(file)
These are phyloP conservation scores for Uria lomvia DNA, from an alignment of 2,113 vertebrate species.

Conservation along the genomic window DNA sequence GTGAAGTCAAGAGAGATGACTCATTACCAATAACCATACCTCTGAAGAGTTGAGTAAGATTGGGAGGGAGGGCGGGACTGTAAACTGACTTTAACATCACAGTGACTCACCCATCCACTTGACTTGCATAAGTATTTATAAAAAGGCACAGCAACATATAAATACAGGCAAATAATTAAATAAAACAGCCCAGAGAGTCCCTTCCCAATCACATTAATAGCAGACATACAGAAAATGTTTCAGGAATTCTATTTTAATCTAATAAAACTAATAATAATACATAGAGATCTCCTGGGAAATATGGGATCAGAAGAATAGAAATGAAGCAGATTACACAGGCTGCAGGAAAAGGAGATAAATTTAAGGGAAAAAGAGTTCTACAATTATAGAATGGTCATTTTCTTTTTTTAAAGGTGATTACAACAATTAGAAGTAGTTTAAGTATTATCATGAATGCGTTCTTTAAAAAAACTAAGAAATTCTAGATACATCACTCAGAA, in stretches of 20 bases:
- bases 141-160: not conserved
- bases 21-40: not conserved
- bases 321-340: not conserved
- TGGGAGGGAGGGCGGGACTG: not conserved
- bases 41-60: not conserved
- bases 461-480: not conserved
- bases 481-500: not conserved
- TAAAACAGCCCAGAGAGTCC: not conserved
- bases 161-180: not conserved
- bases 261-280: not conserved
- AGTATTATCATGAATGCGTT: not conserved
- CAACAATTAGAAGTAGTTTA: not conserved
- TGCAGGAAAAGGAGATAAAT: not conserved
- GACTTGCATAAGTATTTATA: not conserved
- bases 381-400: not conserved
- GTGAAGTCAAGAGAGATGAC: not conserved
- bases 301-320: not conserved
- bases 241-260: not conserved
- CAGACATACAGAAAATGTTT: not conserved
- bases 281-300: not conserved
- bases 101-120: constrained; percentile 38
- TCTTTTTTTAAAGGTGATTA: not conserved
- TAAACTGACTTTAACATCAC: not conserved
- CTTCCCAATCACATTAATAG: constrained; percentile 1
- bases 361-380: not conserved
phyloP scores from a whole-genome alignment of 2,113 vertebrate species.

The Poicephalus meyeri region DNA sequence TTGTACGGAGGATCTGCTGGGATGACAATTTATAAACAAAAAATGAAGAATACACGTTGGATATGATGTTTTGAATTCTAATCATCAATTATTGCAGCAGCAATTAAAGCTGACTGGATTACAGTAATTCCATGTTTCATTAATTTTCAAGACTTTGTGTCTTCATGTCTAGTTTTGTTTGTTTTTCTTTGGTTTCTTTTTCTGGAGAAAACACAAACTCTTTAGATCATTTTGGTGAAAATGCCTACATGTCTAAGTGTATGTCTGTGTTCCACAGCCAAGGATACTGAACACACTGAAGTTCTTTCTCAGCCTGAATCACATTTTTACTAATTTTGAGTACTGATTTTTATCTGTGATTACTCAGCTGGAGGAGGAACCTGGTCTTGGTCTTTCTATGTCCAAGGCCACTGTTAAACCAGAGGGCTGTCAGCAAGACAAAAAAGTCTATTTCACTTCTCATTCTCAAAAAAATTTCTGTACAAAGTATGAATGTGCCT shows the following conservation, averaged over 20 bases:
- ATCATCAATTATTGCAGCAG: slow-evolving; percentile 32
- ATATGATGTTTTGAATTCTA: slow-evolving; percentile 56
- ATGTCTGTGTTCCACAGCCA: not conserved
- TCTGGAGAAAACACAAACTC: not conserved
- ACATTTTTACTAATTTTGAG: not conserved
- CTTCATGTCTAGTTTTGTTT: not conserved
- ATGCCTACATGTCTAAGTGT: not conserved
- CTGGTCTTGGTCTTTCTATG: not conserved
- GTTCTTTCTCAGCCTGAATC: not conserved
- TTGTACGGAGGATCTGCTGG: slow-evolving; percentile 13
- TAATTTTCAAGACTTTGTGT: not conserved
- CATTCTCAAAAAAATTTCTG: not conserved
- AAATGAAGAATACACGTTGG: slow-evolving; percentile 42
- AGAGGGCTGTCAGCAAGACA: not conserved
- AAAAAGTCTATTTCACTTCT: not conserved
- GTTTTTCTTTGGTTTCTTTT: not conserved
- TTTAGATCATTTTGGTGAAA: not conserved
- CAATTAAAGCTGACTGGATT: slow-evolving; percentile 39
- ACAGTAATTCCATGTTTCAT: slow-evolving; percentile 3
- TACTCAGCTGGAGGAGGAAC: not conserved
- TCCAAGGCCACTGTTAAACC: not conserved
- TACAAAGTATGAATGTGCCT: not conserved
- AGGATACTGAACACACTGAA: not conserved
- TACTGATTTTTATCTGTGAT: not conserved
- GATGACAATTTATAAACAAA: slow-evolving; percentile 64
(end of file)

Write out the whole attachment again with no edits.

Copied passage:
These are phyloP conservation scores for Uria lomvia DNA, from an alignment of 2,113 vertebrate species.

Conservation along the genomic window DNA sequence GTGAAGTCAAGAGAGATGACTCATTACCAATAACCATACCTCTGAAGAGTTGAGTAAGATTGGGAGGGAGGGCGGGACTGTAAACTGACTTTAACATCACAGTGACTCACCCATCCACTTGACTTGCATAAGTATTTATAAAAAGGCACAGCAACATATAAATACAGGCAAATAATTAAATAAAACAGCCCAGAGAGTCCCTTCCCAATCACATTAATAGCAGACATACAGAAAATGTTTCAGGAATTCTATTTTAATCTAATAAAACTAATAATAATACATAGAGATCTCCTGGGAAATATGGGATCAGAAGAATAGAAATGAAGCAGATTACACAGGCTGCAGGAAAAGGAGATAAATTTAAGGGAAAAAGAGTTCTACAATTATAGAATGGTCATTTTCTTTTTTTAAAGGTGATTACAACAATTAGAAGTAGTTTAAGTATTATCATGAATGCGTTCTTTAAAAAAACTAAGAAATTCTAGATACATCACTCAGAA, in stretches of 20 bases:
- bases 141-160: not conserved
- bases 21-40: not conserved
- bases 321-340: not conserved
- TGGGAGGGAGGGCGGGACTG: not conserved
- bases 41-60: not conserved
- bases 461-480: not conserved
- bases 481-500: not conserved
- TAAAACAGCCCAGAGAGTCC: not conserved
- bases 161-180: not conserved
- bases 261-280: not conserved
- AGTATTATCATGAATGCGTT: not conserved
- CAACAATTAGAAGTAGTTTA: not conserved
- TGCAGGAAAAGGAGATAAAT: not conserved
- GACTTGCATAAGTATTTATA: not conserved
- bases 381-400: not conserved
- GTGAAGTCAAGAGAGATGAC: not conserved
- bases 301-320: not conserved
- bases 241-260: not conserved
- CAGACATACAGAAAATGTTT: not conserved
- bases 281-300: not conserved
- bases 101-120: constrained; percentile 38
- TCTTTTTTTAAAGGTGATTA: not conserved
- TAAACTGACTTTAACATCAC: not conserved
- CTTCCCAATCACATTAATAG: constrained; percentile 1
- bases 361-380: not conserved
phyloP scores from a whole-genome alignment of 2,113 vertebrate species.

The Poicephalus meyeri region DNA sequence TTGTACGGAGGATCTGCTGGGATGACAATTTATAAACAAAAAATGAAGAATACACGTTGGATATGATGTTTTGAATTCTAATCATCAATTATTGCAGCAGCAATTAAAGCTGACTGGATTACAGTAATTCCATGTTTCATTAATTTTCAAGACTTTGTGTCTTCATGTCTAGTTTTGTTTGTTTTTCTTTGGTTTCTTTTTCTGGAGAAAACACAAACTCTTTAGATCATTTTGGTGAAAATGCCTACATGTCTAAGTGTATGTCTGTGTTCCACAGCCAAGGATACTGAACACACTGAAGTTCTTTCTCAGCCTGAATCACATTTTTACTAATTTTGAGTACTGATTTTTATCTGTGATTACTCAGCTGGAGGAGGAACCTGGTCTTGGTCTTTCTATGTCCAAGGCCACTGTTAAACCAGAGGGCTGTCAGCAAGACAAAAAAGTCTATTTCACTTCTCATTCTCAAAAAAATTTCTGTACAAAGTATGAATGTGCCT shows the following conservation, averaged over 20 bases:
- ATCATCAATTATTGCAGCAG: slow-evolving; percentile 32
- ATATGATGTTTTGAATTCTA: slow-evolving; percentile 56
- ATGTCTGTGTTCCACAGCCA: not conserved
- TCTGGAGAAAACACAAACTC: not conserved
- ACATTTTTACTAATTTTGAG: not conserved
- CTTCATGTCTAGTTTTGTTT: not conserved
- ATGCCTACATGTCTAAGTGT: not conserved
- CTGGTCTTGGTCTTTCTATG: not conserved
- GTTCTTTCTCAGCCTGAATC: not conserved
- TTGTACGGAGGATCTGCTGG: slow-evolving; percentile 13
- TAATTTTCAAGACTTTGTGT: not conserved
- CATTCTCAAAAAAATTTCTG: not conserved
- AAATGAAGAATACACGTTGG: slow-evolving; percentile 42
- AGAGGGCTGTCAGCAAGACA: not conserved
- AAAAAGTCTATTTCACTTCT: not conserved
- GTTTTTCTTTGGTTTCTTTT: not conserved
- TTTAGATCATTTTGGTGAAA: not conserved
- CAATTAAAGCTGACTGGATT: slow-evolving; percentile 39
- ACAGTAATTCCATGTTTCAT: slow-evolving; percentile 3
- TACTCAGCTGGAGGAGGAAC: not conserved
- TCCAAGGCCACTGTTAAACC: not conserved
- TACAAAGTATGAATGTGCCT: not conserved
- AGGATACTGAACACACTGAA: not conserved
- TACTGATTTTTATCTGTGAT: not conserved
- GATGACAATTTATAAACAAA: slow-evolving; percentile 64